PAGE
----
Unfortunately, the current writer and his fellow historians are only part of the problem. Journalists, political scientists, pundits, students of international relations, and military officers are just as dangerous when they embark upon discussions of so-called total war, possibly even more so because they sometimes lack the historical knowledge necessary to provide solid analysis and critical nuance. The U.S. Department of Defense once insisted that the term total war is “not to be used.” Unless the author is discussing total war in a theoretical sense, they should take this advice.
Donald Stoker is Professor of Strategy and Policy for the U.S. Naval War College’s program at the Naval Postgraduate School in Monterey, California. He is the author or editor of numerous books and articles on strategic subjects and is currently writing a book on limited war. His most recent book is Clausewitz: His Life and Work. The views expressed in this article are the author's and do not represent the views of the U.S. Navy, the Department of Defense, or the U.S. Government.
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Header Image: Men go over the top and through the wire on the first day of the Battle of the Somme, 1 July 1916 (Art Archive/Imperial War Museum)
 Timur Neresov, “What Size is My War? Examining the Concepts of Total and Limited War,” The Strategy Bridge (Nov. 3, 2016); Ian Bertram, “The Return of Limited War,” (Sept. 13, 2016).
 Carl von Clausewitz, On War, Michael Howard and Peter Paret, eds. and trans. (Princeton: Princeton University Press, 1984), 132.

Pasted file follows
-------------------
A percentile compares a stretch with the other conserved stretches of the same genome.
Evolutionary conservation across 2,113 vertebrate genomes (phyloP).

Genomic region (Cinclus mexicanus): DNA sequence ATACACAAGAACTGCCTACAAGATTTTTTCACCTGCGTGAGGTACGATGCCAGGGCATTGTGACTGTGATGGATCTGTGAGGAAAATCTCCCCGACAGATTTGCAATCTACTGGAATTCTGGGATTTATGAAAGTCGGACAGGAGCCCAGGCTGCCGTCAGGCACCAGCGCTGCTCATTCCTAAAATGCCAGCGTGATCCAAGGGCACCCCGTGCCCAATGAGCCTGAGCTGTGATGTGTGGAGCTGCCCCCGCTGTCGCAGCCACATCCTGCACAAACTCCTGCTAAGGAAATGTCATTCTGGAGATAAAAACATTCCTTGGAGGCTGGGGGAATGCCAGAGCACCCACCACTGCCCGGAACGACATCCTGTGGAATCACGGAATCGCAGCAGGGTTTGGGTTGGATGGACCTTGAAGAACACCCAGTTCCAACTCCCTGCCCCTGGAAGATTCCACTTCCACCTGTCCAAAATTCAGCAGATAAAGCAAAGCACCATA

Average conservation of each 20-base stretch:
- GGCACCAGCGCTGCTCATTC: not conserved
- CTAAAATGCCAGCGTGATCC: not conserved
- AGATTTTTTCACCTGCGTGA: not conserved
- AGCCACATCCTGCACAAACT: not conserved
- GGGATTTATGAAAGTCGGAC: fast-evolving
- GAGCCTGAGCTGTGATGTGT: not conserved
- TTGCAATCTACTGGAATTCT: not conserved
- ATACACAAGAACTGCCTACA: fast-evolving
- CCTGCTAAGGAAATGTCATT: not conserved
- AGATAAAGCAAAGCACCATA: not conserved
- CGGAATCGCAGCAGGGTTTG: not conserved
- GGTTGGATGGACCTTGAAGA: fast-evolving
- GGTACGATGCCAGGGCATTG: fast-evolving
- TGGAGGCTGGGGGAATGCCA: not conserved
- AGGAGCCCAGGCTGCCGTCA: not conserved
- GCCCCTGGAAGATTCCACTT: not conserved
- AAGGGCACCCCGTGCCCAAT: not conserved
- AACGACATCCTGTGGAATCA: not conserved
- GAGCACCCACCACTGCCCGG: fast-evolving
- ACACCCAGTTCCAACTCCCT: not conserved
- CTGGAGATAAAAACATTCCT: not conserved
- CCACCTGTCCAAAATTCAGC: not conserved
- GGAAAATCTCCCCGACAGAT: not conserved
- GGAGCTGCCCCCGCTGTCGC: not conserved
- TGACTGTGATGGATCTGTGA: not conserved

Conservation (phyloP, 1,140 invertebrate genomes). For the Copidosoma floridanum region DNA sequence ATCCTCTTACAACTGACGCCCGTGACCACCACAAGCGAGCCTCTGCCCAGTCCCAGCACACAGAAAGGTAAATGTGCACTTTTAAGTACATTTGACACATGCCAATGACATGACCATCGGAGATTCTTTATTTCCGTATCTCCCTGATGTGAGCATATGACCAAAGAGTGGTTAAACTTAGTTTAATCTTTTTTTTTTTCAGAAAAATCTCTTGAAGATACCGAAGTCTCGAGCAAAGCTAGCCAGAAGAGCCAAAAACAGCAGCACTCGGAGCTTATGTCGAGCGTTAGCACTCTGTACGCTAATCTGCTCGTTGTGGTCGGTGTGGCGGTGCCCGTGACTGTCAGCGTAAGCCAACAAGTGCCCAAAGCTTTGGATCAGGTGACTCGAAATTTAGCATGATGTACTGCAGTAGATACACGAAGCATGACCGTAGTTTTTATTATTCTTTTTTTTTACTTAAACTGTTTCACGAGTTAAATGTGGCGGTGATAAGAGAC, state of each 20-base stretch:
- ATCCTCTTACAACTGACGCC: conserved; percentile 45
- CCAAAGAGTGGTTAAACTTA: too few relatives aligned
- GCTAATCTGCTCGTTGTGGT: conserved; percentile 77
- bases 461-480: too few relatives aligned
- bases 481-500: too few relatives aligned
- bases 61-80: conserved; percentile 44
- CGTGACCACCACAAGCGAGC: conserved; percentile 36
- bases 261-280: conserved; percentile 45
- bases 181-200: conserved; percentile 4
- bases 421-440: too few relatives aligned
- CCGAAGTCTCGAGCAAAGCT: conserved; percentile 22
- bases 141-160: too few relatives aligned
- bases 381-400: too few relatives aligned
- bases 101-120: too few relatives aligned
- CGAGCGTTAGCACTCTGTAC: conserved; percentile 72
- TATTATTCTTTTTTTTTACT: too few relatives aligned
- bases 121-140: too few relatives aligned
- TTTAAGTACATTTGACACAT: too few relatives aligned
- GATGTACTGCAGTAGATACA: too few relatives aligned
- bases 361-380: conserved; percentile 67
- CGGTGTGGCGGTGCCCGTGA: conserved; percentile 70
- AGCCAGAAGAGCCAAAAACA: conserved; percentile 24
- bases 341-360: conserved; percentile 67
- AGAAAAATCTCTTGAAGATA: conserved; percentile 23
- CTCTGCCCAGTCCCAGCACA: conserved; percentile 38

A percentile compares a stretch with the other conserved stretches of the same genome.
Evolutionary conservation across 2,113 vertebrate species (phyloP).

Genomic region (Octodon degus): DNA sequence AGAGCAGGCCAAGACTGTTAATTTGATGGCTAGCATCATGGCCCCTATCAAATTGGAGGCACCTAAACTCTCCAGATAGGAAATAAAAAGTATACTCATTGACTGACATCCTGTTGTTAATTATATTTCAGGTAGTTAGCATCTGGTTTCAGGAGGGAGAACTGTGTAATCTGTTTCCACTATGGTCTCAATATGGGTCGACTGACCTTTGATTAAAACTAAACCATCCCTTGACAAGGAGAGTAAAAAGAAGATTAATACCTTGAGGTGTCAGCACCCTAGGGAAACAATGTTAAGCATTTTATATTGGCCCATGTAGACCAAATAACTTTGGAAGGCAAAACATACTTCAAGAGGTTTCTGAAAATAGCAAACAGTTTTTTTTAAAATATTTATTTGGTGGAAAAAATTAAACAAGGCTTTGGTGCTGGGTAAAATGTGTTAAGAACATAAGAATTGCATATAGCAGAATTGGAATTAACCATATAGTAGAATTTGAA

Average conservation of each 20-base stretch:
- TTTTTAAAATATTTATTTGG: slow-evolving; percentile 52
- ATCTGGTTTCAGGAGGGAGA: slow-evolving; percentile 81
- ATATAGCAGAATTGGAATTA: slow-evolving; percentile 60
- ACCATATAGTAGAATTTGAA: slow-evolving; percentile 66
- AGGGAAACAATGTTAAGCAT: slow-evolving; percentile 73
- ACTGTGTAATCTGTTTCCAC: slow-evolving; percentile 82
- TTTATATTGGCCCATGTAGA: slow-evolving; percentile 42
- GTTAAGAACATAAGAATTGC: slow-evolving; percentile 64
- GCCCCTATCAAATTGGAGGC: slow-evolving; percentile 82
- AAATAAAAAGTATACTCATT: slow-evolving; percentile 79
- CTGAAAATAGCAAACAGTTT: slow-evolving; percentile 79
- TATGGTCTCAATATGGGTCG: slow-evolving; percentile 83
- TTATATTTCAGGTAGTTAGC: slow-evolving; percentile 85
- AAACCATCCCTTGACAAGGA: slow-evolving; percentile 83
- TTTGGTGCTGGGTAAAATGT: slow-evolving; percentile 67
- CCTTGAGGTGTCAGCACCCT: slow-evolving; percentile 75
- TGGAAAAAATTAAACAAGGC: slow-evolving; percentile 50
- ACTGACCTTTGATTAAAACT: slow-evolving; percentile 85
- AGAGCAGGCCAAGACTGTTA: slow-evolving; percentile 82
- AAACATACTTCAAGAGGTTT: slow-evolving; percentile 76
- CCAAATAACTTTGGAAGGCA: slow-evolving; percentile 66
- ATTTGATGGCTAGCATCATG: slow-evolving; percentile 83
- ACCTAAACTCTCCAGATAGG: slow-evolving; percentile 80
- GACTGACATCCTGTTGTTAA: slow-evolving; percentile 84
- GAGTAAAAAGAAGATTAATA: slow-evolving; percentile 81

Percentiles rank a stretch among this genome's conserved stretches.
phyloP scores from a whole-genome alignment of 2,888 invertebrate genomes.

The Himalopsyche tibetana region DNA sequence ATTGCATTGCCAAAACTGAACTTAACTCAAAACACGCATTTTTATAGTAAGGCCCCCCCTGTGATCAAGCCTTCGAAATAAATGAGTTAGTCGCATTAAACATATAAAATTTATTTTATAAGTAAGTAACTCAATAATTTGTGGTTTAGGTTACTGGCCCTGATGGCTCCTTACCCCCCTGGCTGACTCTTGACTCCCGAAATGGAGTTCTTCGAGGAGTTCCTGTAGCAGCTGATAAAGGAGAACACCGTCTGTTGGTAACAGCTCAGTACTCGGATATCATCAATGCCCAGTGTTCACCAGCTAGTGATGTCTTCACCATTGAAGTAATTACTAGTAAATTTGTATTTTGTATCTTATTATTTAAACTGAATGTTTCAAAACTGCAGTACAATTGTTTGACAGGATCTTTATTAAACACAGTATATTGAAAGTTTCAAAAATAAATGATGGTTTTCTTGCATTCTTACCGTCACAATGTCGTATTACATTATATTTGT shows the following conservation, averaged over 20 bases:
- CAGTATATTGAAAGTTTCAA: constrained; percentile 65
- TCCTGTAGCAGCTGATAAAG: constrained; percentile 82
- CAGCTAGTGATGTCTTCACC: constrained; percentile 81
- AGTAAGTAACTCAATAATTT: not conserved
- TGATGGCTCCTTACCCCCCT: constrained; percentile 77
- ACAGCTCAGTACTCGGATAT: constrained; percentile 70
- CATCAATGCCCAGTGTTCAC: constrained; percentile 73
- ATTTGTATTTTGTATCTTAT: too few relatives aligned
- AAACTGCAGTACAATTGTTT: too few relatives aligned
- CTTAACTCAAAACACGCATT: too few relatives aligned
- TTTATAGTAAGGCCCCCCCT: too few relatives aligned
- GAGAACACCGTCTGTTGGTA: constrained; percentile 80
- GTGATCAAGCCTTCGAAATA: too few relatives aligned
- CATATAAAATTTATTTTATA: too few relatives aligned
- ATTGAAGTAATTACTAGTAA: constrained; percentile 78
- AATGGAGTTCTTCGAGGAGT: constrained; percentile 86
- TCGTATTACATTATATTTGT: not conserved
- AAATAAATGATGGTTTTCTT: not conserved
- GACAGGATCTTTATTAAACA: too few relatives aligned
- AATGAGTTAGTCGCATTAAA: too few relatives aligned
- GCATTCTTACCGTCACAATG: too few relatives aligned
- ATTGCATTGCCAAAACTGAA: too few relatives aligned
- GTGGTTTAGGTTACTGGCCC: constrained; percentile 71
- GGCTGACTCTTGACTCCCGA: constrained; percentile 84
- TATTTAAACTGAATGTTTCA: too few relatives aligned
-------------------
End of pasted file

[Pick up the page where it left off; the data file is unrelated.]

I. F. Beckett, “Total War,” in C. Emsley, A. Marwick, and F. Simpson, eds., War, Peace, and Social Change in Twentieth Century Europe (Milton Keynes, UK: Open University Press, 1989), 27.
 An example: Roger Chickering, and Stig Förster, eds., The Shadows of Total War: Europe, East Asia, and the United States, 1919-1939, German Historical Institute (Cambridge: Cambridge University Press, 2003), 2.
 Some examples: B.H. Liddell Hart, The Revolution in Warfare (New Haven, CT: Yale University Press, 1947), 99; David V. Nowlin and Ronald J. Stupak, War as an Instrument of Policy: Past, Present, and Future (Lanham, MD: University Press of America, 1998), 1; Bernard Brodie, “Unlimited Weapons and Limited War,” The Reporter, Vol. 8 (Nov. 18, 1954), 19.
 For an example of the genocide requirement see Chickering and Förster, eds., The Shadows of Total War: Europe, East Asia, and the United States, 1919-1939, 8-9. The editors of this five volume examination of “Total War” never succeed it in defining in a solid manner, and at one point debate its elimination. See Manfred F. Boemke, Roger Chickering, and Stig Förster, eds., Anticipating Total War: The German and American Experiences, 1871-1914, German Historical Institute (Cambridge: Cambridge University Press, 1999), 16, and Talbot Imlay, “Total War,” Review article in Journal of Strategic Studies, Vol. 30, No. 3 (2007), 549.